Yoga Varatharajah Combats Clinician Burnout with Artificial Intelligence
In our ever changing digital world, artificial intelligence (AI) is everywhere. It helps people find the best route to work, suggests new products to buy, and advises on financial investments. While tools like ChatGPT allow the public to use AI for various tasks, computer scientists around the world are hard at work applying AI to some of the most critical problems in society. At the University of Minnesota, Department of Computer Science & Engineering (CS&E) Assistant Professor Yoga Varatharajah is developing AI tools to combat clinician burnout in the medical space.
“If you look at the healthcare system these days, there are a lot of things that clinicians have to do that they are overqualified for, like reading scans and writing reports for them,” said Varatharajah. “This leads to a lot of burnout which can cause errors in clinical decisions, and it takes away the valuable time that could be spent with patients. On top of that, there is a huge shortage of clinicians in the country. So the question I am broadly interested in is, how can we harness the recent advances in AI to improve this problem?”
Working with clinicians at the U of M Medical School and Mayo Clinic, Varatharajah aims to develop AI methods to help interpret tests, optimize treatment decisions, and improve patient outcomes. Specifically, he is working on several clinical applications in the neurological space, such as epilepsy, Alzheimer's, Parkinson’s, and psychiatric illnesses. Using data from brain signals and brain images, he develops novel AI techniques to more accurately interpret these complex tests and provide actionable insights.
“Supervised learning, where AI models are trained based on data labeled by experts, has been the predominant methodology in AI for a very long time,” said Varatharajah. “Recently there have been developments in self-supervised and generative models that can learn from the data itself without requiring a lot of expert labels. Clinicians already have enough to deal with, and it is time consuming and expensive to have them also look at data points to help with labeling. These new techniques can help circumvent that issue. We are hoping that more and more advances in AI can improve medical AI applications even further.”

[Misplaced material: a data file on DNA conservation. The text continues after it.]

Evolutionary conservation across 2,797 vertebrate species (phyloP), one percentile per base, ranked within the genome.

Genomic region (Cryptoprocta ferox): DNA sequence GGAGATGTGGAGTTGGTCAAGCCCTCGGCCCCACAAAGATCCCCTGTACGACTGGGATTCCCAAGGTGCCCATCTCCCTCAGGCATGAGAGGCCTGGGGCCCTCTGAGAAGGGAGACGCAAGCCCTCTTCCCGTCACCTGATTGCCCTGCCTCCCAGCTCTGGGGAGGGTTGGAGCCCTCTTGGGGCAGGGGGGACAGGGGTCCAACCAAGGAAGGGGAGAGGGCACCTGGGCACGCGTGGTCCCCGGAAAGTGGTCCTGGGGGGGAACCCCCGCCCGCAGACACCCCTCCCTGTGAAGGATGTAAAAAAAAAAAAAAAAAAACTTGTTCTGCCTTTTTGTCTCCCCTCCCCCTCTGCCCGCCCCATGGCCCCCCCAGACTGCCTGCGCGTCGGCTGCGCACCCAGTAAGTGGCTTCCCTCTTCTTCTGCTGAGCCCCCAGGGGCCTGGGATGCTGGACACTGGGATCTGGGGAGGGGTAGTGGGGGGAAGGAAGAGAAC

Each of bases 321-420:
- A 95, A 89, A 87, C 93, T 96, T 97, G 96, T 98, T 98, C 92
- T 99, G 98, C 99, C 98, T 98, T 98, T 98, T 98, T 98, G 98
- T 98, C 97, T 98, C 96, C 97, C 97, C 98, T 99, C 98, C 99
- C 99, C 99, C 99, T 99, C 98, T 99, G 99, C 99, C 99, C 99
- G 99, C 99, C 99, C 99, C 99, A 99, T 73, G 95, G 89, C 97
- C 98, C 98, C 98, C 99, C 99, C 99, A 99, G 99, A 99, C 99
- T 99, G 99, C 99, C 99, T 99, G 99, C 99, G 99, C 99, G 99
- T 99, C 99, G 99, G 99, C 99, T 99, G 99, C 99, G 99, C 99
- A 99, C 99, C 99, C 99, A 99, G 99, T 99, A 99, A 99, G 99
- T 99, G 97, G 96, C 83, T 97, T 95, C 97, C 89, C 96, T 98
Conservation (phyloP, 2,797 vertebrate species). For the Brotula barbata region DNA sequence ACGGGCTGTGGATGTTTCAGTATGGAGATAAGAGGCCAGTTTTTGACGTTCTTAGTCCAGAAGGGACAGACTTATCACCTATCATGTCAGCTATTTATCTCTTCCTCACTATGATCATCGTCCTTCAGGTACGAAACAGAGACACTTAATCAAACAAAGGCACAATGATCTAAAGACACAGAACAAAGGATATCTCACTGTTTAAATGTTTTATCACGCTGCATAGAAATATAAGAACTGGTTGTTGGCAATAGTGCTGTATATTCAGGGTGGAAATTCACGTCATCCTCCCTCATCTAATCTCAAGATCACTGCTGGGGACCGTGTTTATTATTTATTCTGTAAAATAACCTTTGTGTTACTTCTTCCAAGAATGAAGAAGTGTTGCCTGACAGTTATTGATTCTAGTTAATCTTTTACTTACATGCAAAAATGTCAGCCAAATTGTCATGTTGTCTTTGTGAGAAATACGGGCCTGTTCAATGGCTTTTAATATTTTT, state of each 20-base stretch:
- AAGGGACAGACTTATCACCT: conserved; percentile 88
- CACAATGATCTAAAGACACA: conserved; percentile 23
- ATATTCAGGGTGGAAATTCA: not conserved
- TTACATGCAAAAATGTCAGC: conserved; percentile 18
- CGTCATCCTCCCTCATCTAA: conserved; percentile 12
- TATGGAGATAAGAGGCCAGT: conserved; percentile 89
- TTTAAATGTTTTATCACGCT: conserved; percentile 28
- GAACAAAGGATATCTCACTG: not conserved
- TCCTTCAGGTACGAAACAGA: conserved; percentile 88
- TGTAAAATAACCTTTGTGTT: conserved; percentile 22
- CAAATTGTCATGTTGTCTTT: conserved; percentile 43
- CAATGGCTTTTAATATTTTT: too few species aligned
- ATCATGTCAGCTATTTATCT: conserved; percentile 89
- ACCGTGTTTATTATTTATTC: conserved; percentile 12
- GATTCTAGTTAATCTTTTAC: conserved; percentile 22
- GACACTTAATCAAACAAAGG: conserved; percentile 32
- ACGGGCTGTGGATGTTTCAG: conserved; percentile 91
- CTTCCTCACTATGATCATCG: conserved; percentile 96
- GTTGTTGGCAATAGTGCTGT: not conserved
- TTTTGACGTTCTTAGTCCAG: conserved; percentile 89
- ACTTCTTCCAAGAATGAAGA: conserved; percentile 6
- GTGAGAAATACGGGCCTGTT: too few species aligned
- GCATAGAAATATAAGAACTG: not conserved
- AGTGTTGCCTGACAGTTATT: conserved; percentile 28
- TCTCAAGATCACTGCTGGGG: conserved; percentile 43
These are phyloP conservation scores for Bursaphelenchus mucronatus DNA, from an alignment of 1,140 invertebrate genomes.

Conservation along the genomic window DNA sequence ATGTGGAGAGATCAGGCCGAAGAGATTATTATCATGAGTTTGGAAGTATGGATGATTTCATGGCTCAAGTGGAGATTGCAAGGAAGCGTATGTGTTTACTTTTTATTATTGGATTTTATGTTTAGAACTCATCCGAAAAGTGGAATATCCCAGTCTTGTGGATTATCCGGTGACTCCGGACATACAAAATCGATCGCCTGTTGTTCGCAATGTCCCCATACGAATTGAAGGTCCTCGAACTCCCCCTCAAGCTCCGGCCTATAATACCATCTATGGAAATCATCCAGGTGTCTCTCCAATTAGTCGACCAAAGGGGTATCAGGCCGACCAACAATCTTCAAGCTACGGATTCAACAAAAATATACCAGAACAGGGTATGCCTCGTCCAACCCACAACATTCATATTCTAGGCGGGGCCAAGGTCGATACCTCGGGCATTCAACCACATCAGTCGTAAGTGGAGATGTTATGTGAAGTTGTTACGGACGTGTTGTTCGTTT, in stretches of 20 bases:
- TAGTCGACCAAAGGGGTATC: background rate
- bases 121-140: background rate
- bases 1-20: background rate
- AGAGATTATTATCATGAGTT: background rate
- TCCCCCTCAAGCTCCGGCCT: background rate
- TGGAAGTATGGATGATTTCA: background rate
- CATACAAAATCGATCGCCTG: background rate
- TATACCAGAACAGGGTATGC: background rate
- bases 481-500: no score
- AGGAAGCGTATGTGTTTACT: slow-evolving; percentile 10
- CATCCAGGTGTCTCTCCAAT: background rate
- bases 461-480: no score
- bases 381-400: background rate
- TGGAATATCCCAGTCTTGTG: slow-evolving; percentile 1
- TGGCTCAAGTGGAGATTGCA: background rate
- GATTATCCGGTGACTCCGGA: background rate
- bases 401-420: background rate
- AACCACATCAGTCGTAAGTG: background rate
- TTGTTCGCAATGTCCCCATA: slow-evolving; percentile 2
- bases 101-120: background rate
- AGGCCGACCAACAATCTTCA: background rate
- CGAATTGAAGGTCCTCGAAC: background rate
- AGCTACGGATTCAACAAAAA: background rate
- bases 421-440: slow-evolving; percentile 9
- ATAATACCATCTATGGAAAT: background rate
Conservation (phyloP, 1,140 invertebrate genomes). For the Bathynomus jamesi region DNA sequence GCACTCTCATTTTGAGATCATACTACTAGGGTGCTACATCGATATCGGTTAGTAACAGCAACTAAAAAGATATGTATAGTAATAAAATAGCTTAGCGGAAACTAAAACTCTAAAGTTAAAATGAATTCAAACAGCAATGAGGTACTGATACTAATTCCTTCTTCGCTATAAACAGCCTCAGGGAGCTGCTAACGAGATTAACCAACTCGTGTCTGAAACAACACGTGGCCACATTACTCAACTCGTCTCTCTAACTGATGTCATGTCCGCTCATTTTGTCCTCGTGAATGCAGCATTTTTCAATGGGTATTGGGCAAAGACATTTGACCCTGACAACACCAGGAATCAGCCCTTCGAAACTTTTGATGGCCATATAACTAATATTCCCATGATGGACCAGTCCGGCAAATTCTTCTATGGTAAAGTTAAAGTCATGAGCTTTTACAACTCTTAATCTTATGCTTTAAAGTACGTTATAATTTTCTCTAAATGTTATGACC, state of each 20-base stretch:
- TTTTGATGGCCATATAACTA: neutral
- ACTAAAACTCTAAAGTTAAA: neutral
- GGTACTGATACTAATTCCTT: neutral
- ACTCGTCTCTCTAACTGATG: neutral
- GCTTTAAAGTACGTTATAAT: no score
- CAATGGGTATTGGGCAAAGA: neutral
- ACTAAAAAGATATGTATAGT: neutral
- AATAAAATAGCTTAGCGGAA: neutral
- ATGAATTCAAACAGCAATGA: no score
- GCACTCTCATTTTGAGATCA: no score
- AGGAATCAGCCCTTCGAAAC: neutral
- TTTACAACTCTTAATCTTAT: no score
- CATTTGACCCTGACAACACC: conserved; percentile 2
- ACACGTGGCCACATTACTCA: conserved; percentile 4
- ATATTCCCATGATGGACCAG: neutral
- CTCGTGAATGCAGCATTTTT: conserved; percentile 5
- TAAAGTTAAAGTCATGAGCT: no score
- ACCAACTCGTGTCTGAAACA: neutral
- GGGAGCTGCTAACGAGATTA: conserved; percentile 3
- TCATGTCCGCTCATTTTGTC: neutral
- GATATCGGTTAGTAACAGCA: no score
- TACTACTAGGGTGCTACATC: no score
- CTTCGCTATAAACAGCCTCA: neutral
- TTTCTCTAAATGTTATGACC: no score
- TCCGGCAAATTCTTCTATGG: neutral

Prior to joining CS&E in fall 2023, Varatharajah collaborated with the Mayo Clinic during his Ph.D. program at the University of Illinois Urbana-Champaign. His work tackles methodological challenges in data science and AI, such as scarcity of curated data, labeling inconsistencies, predictive uncertainty, model robustness, explainability, and multi-modality.
“The field of AI is rapidly evolving and has really fueled the interest from the medical community,” said Varatharajah. “This has enabled a lot of hospitals to be more open to working with computer scientists who can utilize their data to improve clinical workflows and draw out meaningful insights. However, there is also a lot of concern about whether we can trust AI models in this space and other safety-critical applications like self-driving cars and law enforcement. We are working really hard on the trustworthiness issue in AI applications for healthcare - particularly, we are focusing on how we can leverage our understanding of the data and the domain to anticipate and prevent the failures of AI models when they are deployed in the real world.”
Learn more about Varatharajah’s work on his personal website.